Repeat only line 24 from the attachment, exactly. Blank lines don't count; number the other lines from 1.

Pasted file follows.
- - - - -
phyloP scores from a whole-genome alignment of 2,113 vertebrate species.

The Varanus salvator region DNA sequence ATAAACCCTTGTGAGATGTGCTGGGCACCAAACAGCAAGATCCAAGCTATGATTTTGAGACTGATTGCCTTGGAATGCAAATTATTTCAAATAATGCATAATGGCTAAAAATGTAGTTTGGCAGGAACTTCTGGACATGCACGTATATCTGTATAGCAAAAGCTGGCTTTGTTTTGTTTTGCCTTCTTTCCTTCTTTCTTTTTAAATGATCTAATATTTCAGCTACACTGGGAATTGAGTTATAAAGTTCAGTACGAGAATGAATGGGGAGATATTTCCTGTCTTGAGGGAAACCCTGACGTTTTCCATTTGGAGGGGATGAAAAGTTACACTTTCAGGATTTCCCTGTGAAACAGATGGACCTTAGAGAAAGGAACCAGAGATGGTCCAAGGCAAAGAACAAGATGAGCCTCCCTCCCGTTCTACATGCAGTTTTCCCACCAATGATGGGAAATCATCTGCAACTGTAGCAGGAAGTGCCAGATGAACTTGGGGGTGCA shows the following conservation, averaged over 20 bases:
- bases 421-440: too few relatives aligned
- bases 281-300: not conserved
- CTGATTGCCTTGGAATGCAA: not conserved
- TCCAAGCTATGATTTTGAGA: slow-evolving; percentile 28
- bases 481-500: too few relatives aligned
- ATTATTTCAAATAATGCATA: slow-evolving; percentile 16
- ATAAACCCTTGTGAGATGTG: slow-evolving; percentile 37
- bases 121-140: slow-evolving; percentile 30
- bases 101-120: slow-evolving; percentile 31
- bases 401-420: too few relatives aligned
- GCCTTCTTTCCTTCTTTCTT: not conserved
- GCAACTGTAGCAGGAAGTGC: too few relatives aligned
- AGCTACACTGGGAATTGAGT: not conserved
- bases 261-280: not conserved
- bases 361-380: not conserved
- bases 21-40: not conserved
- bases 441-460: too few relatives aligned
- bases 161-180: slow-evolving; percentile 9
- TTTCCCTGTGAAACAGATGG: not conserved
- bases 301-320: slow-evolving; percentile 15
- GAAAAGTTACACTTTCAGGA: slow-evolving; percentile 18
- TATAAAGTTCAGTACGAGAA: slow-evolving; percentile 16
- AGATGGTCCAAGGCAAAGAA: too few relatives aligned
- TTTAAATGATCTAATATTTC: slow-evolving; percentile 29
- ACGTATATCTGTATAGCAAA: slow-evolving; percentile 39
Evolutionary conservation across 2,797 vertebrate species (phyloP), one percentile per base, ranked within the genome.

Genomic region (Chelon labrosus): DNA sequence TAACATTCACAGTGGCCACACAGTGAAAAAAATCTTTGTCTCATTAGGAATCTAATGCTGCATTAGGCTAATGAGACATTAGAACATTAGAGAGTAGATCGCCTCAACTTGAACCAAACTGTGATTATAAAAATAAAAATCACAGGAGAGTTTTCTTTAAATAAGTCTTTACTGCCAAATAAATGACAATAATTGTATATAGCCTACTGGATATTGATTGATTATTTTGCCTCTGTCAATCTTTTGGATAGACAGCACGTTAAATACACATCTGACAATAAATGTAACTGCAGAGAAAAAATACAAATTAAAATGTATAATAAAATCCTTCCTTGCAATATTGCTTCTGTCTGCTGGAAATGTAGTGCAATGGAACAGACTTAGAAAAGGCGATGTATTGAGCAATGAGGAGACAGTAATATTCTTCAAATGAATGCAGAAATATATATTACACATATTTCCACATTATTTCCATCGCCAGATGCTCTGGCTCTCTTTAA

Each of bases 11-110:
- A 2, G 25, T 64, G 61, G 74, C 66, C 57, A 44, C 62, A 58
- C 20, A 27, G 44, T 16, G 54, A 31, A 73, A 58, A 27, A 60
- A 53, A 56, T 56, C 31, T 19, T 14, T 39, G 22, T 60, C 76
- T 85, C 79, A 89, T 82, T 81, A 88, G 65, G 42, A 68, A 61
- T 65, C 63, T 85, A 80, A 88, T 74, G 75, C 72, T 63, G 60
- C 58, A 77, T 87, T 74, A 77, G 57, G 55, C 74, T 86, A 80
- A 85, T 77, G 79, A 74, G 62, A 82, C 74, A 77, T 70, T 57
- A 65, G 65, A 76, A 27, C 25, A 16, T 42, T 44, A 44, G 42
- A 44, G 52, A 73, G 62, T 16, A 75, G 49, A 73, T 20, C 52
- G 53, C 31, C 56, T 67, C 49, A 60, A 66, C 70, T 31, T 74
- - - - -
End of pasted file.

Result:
- TATAAAGTTCAGTACGAGAA: slow-evolving; percentile 16